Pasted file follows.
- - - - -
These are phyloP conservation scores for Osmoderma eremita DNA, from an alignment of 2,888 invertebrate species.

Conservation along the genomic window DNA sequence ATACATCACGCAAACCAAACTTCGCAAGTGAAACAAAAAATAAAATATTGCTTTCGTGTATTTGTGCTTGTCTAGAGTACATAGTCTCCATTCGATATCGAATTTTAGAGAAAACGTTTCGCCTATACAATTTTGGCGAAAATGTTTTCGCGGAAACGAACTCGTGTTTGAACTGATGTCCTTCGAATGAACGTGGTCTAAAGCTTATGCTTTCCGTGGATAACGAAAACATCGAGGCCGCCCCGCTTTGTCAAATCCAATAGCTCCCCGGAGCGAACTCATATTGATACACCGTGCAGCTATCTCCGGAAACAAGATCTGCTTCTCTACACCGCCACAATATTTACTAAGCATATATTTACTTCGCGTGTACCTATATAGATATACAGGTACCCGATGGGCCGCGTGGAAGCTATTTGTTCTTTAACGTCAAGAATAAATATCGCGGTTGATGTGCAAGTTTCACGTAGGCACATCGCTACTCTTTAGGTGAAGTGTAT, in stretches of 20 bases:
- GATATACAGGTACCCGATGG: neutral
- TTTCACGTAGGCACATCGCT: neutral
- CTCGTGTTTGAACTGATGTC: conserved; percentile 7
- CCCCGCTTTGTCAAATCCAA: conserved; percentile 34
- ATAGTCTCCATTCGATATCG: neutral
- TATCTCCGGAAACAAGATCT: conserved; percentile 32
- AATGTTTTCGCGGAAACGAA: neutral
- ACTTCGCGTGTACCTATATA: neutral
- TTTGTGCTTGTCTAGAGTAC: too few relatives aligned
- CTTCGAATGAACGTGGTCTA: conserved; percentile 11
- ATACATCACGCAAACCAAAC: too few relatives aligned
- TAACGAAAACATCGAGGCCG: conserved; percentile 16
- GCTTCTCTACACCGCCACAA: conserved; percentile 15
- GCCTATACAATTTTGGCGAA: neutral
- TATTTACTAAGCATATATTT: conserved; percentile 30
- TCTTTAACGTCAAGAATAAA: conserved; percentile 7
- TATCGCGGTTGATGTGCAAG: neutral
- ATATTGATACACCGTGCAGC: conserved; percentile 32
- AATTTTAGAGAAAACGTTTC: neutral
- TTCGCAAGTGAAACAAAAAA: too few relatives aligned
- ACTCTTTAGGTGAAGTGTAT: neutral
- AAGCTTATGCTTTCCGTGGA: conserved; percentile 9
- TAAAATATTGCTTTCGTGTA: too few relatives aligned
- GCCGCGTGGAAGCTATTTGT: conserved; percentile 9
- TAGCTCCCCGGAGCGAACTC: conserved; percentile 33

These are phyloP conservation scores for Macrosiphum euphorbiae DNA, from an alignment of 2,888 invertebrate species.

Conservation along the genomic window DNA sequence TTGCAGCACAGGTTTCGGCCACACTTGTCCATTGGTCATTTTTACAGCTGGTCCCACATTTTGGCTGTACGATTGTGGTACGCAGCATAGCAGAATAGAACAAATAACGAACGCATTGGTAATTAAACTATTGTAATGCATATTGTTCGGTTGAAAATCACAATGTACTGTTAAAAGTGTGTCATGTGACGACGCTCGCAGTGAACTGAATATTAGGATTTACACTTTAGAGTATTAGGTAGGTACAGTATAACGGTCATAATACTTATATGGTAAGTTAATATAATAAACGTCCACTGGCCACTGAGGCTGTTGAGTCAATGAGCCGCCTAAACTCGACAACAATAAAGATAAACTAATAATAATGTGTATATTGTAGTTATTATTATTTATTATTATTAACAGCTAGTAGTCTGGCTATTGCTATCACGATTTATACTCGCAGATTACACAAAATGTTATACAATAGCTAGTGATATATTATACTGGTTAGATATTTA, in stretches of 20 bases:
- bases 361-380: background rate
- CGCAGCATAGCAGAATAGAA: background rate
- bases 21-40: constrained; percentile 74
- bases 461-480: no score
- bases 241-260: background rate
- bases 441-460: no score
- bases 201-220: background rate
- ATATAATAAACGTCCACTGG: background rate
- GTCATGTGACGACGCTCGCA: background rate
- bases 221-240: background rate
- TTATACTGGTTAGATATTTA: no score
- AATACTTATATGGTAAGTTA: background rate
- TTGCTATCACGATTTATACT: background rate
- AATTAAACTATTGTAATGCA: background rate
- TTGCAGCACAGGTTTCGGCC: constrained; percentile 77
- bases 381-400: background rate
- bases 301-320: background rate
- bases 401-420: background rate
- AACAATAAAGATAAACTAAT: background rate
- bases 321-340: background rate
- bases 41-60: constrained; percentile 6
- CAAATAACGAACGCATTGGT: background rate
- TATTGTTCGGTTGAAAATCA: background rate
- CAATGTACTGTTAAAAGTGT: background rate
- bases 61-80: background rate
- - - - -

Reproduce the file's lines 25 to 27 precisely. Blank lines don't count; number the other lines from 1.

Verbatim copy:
- TAAAATATTGCTTTCGTGTA: too few relatives aligned
- GCCGCGTGGAAGCTATTTGT: conserved; percentile 9
- TAGCTCCCCGGAGCGAACTC: conserved; percentile 33